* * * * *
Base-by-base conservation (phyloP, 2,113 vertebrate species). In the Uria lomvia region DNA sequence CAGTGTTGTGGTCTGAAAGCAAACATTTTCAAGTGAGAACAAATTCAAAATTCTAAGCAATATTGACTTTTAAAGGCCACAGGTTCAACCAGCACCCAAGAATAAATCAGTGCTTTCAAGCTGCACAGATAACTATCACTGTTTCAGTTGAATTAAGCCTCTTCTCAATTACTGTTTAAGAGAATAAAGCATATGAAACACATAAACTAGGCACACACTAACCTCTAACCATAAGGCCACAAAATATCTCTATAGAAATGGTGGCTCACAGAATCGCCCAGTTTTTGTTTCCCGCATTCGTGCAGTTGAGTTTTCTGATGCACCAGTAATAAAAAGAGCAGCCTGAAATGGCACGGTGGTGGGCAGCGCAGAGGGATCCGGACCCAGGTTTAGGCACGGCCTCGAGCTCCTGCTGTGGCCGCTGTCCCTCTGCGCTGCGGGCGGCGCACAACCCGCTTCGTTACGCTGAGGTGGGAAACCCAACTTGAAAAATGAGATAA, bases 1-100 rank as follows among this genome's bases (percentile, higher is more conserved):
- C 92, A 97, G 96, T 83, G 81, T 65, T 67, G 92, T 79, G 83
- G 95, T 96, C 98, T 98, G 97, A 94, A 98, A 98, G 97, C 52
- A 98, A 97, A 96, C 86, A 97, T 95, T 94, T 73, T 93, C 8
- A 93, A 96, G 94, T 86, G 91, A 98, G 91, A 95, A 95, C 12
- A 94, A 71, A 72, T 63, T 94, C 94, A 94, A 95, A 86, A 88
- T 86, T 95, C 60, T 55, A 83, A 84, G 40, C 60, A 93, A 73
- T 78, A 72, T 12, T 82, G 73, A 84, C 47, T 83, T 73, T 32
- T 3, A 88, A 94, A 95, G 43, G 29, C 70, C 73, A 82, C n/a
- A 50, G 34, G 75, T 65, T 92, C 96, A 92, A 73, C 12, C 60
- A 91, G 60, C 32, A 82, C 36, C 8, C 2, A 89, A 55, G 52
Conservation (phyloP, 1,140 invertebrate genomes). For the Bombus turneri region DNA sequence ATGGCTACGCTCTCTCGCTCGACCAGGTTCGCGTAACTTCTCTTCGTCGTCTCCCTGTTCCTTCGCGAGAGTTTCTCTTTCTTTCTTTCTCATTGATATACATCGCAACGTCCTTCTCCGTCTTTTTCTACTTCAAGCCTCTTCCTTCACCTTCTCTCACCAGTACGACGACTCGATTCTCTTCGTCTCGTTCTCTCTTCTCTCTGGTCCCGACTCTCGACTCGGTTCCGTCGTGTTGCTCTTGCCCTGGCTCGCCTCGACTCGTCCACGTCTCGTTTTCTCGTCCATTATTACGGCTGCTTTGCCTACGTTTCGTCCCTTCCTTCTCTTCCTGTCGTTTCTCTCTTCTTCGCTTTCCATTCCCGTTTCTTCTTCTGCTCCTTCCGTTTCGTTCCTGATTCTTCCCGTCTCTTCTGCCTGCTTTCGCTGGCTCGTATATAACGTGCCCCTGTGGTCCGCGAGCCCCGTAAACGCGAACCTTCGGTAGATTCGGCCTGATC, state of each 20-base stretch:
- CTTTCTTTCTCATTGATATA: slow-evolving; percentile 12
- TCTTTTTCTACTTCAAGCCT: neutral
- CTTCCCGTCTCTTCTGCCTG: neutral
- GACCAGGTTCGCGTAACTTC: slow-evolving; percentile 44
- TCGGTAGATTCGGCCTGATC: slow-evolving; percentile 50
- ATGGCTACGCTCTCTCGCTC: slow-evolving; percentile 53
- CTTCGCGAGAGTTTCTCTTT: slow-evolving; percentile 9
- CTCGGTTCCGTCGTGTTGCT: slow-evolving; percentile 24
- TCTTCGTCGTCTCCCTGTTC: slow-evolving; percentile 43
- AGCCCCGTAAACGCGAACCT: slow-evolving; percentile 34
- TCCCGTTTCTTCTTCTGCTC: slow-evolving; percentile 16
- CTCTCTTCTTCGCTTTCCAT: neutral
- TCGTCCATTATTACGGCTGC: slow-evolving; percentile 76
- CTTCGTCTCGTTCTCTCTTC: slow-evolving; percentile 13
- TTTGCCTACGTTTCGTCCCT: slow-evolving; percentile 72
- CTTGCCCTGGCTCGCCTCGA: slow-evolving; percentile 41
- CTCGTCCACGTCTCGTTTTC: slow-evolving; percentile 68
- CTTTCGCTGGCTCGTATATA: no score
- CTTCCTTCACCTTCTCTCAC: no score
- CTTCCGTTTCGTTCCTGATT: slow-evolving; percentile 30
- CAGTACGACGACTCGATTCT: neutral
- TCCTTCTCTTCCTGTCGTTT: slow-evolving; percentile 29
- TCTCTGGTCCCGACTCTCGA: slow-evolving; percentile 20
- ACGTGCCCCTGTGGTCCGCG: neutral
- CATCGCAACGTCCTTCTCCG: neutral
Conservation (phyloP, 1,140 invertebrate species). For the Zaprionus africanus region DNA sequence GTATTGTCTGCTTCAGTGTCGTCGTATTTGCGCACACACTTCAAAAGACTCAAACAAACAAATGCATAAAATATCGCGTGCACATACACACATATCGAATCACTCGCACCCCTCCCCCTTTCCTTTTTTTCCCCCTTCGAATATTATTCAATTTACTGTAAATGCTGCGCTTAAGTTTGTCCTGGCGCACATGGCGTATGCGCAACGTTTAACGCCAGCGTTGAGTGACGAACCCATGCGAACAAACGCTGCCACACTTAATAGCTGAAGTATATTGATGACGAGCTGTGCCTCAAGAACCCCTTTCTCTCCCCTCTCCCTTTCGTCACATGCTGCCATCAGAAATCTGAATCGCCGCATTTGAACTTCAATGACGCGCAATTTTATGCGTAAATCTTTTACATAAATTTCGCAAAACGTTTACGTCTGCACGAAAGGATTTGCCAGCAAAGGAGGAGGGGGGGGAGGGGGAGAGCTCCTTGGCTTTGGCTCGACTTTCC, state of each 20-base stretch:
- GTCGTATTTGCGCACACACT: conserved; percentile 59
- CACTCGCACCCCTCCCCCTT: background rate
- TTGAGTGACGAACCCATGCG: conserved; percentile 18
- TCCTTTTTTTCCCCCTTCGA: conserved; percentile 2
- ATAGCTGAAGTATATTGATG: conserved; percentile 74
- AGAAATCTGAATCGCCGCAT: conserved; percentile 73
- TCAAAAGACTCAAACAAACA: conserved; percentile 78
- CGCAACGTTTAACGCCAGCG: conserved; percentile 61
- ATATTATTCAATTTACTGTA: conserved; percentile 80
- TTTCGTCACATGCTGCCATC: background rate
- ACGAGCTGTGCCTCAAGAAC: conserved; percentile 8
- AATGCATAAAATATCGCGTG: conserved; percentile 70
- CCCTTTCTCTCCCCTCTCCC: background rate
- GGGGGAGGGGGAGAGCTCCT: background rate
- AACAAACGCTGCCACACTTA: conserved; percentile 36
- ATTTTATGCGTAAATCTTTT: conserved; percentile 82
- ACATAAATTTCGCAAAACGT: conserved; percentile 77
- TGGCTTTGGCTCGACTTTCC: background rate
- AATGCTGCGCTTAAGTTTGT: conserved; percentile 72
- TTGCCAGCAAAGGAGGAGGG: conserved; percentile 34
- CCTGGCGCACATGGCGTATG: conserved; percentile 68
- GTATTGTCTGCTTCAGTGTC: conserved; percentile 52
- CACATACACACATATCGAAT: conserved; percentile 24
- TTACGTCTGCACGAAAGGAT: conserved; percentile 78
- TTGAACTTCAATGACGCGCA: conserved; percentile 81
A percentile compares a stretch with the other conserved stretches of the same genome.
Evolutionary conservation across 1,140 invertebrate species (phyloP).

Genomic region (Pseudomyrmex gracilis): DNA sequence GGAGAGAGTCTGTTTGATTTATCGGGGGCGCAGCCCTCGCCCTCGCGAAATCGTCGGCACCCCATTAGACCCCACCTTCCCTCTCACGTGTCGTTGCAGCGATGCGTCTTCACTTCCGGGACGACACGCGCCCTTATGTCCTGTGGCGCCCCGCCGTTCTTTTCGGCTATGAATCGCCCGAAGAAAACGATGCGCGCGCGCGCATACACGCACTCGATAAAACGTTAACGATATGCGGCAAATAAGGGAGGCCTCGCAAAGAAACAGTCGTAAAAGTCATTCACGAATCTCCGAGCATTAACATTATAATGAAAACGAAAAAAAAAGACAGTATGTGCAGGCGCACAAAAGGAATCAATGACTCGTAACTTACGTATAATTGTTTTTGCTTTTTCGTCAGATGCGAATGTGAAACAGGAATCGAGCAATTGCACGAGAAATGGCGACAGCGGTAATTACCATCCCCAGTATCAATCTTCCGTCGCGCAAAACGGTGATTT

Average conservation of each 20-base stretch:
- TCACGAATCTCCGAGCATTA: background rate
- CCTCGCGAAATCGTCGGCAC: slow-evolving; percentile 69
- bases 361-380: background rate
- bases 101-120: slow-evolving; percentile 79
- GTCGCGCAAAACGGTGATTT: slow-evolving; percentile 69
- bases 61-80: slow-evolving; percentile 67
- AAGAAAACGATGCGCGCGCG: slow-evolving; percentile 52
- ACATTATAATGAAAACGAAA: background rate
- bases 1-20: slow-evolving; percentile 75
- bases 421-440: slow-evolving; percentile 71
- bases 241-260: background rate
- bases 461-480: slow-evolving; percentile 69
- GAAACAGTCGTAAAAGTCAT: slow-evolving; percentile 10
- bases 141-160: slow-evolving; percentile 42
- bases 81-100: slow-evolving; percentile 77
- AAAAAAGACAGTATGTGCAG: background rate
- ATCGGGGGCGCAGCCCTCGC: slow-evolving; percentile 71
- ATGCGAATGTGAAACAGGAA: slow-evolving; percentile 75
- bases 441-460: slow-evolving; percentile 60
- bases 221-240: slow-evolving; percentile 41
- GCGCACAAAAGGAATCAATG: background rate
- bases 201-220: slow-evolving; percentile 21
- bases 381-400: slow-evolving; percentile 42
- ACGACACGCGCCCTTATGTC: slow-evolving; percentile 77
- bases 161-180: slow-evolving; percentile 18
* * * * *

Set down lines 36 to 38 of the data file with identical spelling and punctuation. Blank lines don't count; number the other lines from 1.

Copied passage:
- ACGTGCCCCTGTGGTCCGCG: neutral
- CATCGCAACGTCCTTCTCCG: neutral
Conservation (phyloP, 1,140 invertebrate species). For the Zaprionus africanus region DNA sequence GTATTGTCTGCTTCAGTGTCGTCGTATTTGCGCACACACTTCAAAAGACTCAAACAAACAAATGCATAAAATATCGCGTGCACATACACACATATCGAATCACTCGCACCCCTCCCCCTTTCCTTTTTTTCCCCCTTCGAATATTATTCAATTTACTGTAAATGCTGCGCTTAAGTTTGTCCTGGCGCACATGGCGTATGCGCAACGTTTAACGCCAGCGTTGAGTGACGAACCCATGCGAACAAACGCTGCCACACTTAATAGCTGAAGTATATTGATGACGAGCTGTGCCTCAAGAACCCCTTTCTCTCCCCTCTCCCTTTCGTCACATGCTGCCATCAGAAATCTGAATCGCCGCATTTGAACTTCAATGACGCGCAATTTTATGCGTAAATCTTTTACATAAATTTCGCAAAACGTTTACGTCTGCACGAAAGGATTTGCCAGCAAAGGAGGAGGGGGGGGAGGGGGAGAGCTCCTTGGCTTTGGCTCGACTTTCC, state of each 20-base stretch: